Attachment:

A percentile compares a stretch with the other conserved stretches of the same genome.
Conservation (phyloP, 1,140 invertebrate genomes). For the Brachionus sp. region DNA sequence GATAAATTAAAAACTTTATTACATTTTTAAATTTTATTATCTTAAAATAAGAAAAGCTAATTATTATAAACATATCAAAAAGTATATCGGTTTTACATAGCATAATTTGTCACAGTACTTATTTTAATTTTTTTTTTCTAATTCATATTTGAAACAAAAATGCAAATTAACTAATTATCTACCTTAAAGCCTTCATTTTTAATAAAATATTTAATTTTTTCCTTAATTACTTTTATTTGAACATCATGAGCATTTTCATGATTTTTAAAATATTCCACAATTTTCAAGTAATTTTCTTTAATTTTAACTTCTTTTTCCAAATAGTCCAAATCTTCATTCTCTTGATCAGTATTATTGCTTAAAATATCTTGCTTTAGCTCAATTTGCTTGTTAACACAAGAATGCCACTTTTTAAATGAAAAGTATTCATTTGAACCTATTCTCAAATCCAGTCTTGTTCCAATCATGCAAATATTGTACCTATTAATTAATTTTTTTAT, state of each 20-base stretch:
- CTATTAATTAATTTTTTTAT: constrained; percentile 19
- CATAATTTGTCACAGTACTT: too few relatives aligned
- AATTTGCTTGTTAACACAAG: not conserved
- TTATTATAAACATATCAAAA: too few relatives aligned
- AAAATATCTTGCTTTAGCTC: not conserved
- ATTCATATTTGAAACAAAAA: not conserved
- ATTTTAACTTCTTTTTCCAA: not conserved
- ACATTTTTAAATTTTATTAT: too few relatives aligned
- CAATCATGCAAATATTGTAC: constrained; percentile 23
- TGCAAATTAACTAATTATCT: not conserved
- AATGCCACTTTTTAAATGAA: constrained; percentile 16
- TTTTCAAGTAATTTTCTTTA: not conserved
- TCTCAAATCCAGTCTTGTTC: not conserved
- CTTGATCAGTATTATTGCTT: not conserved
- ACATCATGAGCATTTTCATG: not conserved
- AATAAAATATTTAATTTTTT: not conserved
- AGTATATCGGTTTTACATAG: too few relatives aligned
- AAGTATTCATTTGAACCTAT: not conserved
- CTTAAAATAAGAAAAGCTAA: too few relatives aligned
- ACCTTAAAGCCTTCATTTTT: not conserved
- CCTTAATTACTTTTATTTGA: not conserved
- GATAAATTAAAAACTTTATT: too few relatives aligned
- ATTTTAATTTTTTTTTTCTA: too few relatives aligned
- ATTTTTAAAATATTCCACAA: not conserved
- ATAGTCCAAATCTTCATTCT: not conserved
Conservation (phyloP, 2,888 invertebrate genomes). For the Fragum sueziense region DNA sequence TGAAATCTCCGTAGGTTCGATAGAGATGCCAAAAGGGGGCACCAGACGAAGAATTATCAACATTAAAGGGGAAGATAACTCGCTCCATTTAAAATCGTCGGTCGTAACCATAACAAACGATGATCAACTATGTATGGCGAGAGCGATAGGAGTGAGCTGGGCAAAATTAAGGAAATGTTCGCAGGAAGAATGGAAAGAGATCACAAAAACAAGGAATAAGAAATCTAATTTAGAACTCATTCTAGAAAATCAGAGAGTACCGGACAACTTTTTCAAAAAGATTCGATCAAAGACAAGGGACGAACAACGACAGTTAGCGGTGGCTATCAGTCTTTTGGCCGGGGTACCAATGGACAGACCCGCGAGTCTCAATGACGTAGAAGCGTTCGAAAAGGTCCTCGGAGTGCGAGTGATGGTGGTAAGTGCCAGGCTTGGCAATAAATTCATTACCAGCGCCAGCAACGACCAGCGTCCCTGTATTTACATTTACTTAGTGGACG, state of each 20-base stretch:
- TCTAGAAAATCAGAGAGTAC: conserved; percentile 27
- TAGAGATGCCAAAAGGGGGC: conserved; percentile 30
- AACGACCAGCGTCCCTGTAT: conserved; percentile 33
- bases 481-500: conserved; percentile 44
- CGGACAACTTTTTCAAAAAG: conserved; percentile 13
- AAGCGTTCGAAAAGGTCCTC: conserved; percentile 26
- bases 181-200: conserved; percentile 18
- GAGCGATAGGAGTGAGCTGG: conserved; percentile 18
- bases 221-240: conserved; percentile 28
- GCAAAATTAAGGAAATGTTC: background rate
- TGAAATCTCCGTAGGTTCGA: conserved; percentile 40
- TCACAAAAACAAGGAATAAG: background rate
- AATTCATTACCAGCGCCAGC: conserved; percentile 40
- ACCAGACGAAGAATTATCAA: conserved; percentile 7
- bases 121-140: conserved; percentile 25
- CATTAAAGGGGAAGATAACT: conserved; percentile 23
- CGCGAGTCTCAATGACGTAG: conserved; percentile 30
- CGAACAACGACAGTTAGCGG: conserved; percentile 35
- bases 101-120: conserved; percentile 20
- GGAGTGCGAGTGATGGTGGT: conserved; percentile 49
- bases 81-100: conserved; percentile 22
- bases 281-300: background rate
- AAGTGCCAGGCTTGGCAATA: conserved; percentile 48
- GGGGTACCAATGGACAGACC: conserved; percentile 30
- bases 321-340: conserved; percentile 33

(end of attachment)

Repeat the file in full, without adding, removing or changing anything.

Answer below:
A percentile compares a stretch with the other conserved stretches of the same genome.
Conservation (phyloP, 1,140 invertebrate genomes). For the Brachionus sp. region DNA sequence GATAAATTAAAAACTTTATTACATTTTTAAATTTTATTATCTTAAAATAAGAAAAGCTAATTATTATAAACATATCAAAAAGTATATCGGTTTTACATAGCATAATTTGTCACAGTACTTATTTTAATTTTTTTTTTCTAATTCATATTTGAAACAAAAATGCAAATTAACTAATTATCTACCTTAAAGCCTTCATTTTTAATAAAATATTTAATTTTTTCCTTAATTACTTTTATTTGAACATCATGAGCATTTTCATGATTTTTAAAATATTCCACAATTTTCAAGTAATTTTCTTTAATTTTAACTTCTTTTTCCAAATAGTCCAAATCTTCATTCTCTTGATCAGTATTATTGCTTAAAATATCTTGCTTTAGCTCAATTTGCTTGTTAACACAAGAATGCCACTTTTTAAATGAAAAGTATTCATTTGAACCTATTCTCAAATCCAGTCTTGTTCCAATCATGCAAATATTGTACCTATTAATTAATTTTTTTAT, state of each 20-base stretch:
- CTATTAATTAATTTTTTTAT: constrained; percentile 19
- CATAATTTGTCACAGTACTT: too few relatives aligned
- AATTTGCTTGTTAACACAAG: not conserved
- TTATTATAAACATATCAAAA: too few relatives aligned
- AAAATATCTTGCTTTAGCTC: not conserved
- ATTCATATTTGAAACAAAAA: not conserved
- ATTTTAACTTCTTTTTCCAA: not conserved
- ACATTTTTAAATTTTATTAT: too few relatives aligned
- CAATCATGCAAATATTGTAC: constrained; percentile 23
- TGCAAATTAACTAATTATCT: not conserved
- AATGCCACTTTTTAAATGAA: constrained; percentile 16
- TTTTCAAGTAATTTTCTTTA: not conserved
- TCTCAAATCCAGTCTTGTTC: not conserved
- CTTGATCAGTATTATTGCTT: not conserved
- ACATCATGAGCATTTTCATG: not conserved
- AATAAAATATTTAATTTTTT: not conserved
- AGTATATCGGTTTTACATAG: too few relatives aligned
- AAGTATTCATTTGAACCTAT: not conserved
- CTTAAAATAAGAAAAGCTAA: too few relatives aligned
- ACCTTAAAGCCTTCATTTTT: not conserved
- CCTTAATTACTTTTATTTGA: not conserved
- GATAAATTAAAAACTTTATT: too few relatives aligned
- ATTTTAATTTTTTTTTTCTA: too few relatives aligned
- ATTTTTAAAATATTCCACAA: not conserved
- ATAGTCCAAATCTTCATTCT: not conserved
Conservation (phyloP, 2,888 invertebrate genomes). For the Fragum sueziense region DNA sequence TGAAATCTCCGTAGGTTCGATAGAGATGCCAAAAGGGGGCACCAGACGAAGAATTATCAACATTAAAGGGGAAGATAACTCGCTCCATTTAAAATCGTCGGTCGTAACCATAACAAACGATGATCAACTATGTATGGCGAGAGCGATAGGAGTGAGCTGGGCAAAATTAAGGAAATGTTCGCAGGAAGAATGGAAAGAGATCACAAAAACAAGGAATAAGAAATCTAATTTAGAACTCATTCTAGAAAATCAGAGAGTACCGGACAACTTTTTCAAAAAGATTCGATCAAAGACAAGGGACGAACAACGACAGTTAGCGGTGGCTATCAGTCTTTTGGCCGGGGTACCAATGGACAGACCCGCGAGTCTCAATGACGTAGAAGCGTTCGAAAAGGTCCTCGGAGTGCGAGTGATGGTGGTAAGTGCCAGGCTTGGCAATAAATTCATTACCAGCGCCAGCAACGACCAGCGTCCCTGTATTTACATTTACTTAGTGGACG, state of each 20-base stretch:
- TCTAGAAAATCAGAGAGTAC: conserved; percentile 27
- TAGAGATGCCAAAAGGGGGC: conserved; percentile 30
- AACGACCAGCGTCCCTGTAT: conserved; percentile 33
- bases 481-500: conserved; percentile 44
- CGGACAACTTTTTCAAAAAG: conserved; percentile 13
- AAGCGTTCGAAAAGGTCCTC: conserved; percentile 26
- bases 181-200: conserved; percentile 18
- GAGCGATAGGAGTGAGCTGG: conserved; percentile 18
- bases 221-240: conserved; percentile 28
- GCAAAATTAAGGAAATGTTC: background rate
- TGAAATCTCCGTAGGTTCGA: conserved; percentile 40
- TCACAAAAACAAGGAATAAG: background rate
- AATTCATTACCAGCGCCAGC: conserved; percentile 40
- ACCAGACGAAGAATTATCAA: conserved; percentile 7
- bases 121-140: conserved; percentile 25
- CATTAAAGGGGAAGATAACT: conserved; percentile 23
- CGCGAGTCTCAATGACGTAG: conserved; percentile 30
- CGAACAACGACAGTTAGCGG: conserved; percentile 35
- bases 101-120: conserved; percentile 20
- GGAGTGCGAGTGATGGTGGT: conserved; percentile 49
- bases 81-100: conserved; percentile 22
- bases 281-300: background rate
- AAGTGCCAGGCTTGGCAATA: conserved; percentile 48
- GGGGTACCAATGGACAGACC: conserved; percentile 30
- bases 321-340: conserved; percentile 33